30.) The Mermaid and the Boy-The Princess' ChallengeRitter: But I am the one that should wed Princess Heather! I have the ring here!
(murmurs from the court as we see the ring--but the stone inside is a lapis lazuli, not a sapphire like Heather gave Brian!)
Heather: All right...if you are the one I love, you must prove it to me.
Ritter: I'll do anything at all! Name your terms!
Heather: First, I want you to transform into a fireball.
(Ritter the Red freezes in horror--he has no inkling of magic power at all! But then a devious look appears on his face.)
Ritter(mimicking a transformation and flames): Kshoof-woof-woof-woof-woof-BOOOM!!!
(Heather is clearly not amused at Ritter running around the room making fire noises)
Heather: Okay, now try teleporting around this room.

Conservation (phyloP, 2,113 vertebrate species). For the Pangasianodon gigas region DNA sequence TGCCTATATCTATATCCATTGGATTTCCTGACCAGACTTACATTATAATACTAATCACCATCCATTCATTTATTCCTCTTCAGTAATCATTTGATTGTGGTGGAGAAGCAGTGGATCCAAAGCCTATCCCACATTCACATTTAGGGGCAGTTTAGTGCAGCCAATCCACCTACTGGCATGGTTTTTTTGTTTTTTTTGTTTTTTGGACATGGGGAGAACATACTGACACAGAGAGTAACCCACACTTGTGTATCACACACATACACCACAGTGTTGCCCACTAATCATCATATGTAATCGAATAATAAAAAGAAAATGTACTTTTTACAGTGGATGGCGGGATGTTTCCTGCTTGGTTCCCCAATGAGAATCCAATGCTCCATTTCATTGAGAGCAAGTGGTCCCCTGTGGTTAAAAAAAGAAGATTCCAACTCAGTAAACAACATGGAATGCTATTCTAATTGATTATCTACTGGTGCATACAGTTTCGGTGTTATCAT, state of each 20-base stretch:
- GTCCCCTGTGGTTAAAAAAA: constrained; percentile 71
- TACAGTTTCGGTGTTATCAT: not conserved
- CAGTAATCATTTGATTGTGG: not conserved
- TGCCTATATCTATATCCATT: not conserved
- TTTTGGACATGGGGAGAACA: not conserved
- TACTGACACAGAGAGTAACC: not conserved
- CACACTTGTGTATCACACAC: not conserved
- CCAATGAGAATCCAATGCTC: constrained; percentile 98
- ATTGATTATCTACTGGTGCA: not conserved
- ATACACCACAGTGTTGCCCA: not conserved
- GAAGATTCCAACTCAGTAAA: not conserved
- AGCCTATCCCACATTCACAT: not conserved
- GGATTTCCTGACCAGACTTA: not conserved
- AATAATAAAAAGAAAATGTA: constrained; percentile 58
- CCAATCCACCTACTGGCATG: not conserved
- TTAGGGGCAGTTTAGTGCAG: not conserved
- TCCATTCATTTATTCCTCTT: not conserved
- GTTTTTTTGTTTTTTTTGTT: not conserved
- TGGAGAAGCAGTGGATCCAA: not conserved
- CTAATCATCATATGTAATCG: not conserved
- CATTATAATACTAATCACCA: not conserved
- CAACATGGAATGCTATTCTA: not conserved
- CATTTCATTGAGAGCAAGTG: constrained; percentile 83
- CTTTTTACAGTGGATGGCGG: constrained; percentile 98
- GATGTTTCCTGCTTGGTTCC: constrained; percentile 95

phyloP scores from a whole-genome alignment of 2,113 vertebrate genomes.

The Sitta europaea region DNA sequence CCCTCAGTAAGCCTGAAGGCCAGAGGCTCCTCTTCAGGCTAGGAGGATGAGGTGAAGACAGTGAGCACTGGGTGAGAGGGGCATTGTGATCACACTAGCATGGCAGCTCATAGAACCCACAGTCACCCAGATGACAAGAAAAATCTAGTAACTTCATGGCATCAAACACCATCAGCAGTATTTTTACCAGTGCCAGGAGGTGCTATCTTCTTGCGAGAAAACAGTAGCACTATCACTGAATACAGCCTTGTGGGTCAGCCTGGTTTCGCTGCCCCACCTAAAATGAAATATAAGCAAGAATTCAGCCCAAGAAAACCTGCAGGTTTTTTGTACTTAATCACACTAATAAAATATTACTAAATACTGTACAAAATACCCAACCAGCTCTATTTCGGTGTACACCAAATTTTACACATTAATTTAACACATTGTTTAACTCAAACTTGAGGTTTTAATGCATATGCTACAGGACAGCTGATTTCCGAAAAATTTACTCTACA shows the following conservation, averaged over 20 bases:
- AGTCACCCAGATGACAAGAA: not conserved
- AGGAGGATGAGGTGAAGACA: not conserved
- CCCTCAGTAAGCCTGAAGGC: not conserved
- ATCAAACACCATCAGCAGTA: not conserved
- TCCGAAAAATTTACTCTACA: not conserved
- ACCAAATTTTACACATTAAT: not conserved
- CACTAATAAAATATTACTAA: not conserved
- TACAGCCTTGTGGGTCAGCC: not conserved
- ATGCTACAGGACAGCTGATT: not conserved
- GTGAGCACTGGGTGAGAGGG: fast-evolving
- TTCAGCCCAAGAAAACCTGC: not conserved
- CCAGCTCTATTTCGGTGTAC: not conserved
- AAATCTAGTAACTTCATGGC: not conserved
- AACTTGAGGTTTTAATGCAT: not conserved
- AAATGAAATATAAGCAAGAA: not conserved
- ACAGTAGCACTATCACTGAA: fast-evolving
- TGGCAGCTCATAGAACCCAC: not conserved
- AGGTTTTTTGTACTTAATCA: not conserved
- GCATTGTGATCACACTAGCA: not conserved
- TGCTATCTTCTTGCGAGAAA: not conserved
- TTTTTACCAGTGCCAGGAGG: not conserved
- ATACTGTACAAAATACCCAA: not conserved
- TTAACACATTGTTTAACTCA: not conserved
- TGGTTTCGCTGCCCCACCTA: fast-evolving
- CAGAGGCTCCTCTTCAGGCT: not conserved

Ritter(mimicing a teleport): Kapoing! (he jumps on a chair) Kapoing! (he jumps on a table) Kapoing! (he gingerly uses the table as leverage to climb on a chandelier, but the chandelier begins to strain under Ritter the Red's weight) Kapoing!
(at this the chandelier comes


31.) My Angel of Music by Makidotsukashi +5

32.) The Princess and the Pea by idee1vision +5

33.) Moreau Less Human by Garoooooh :bulletblue: +10

34.) BookGoneDisney: Betrayed by Yogami +5

35.) Memoirs of a Geisha by Setsuna-Yena :bulletblue: +10

36.) East of the Sun and West of the Moon by VioletKy +5

37.) Silverwing by S-betatti :bulletblue: +10

38.) Walt Disney's BUCK by cartoonfan707 :bulletblue: +10

39.) Contest Entry (disney-club): Dealing with Dragons by akkeyroomi +5

40.) Disney Contest: Chaos by Tebelin +5

41.) CE: My Father's Dragon by CherishedRose +5

42.) Disney Presents: Junie B by Minniemora +5

43.) Contest: Ella Enchanted Sneak Peek by Lantis-Erin +5

44.) Disney's Wuthering Heights by DemonicAngelTears +5

45.) Crispin: the Cross of Lead by Nookleuh92 :bulletblue: +10

46.) The Adventures of Hank the Cowdog by SammyW28 +5

47.) The Black Stallion by TashiMenefuseArt +5

48.) Iron John by MalchiorOfNol +5

49.) The Dragon and the George by MalchiorOfNol +5

50.) A Little Princess--Movie Cover by Spaceroses +5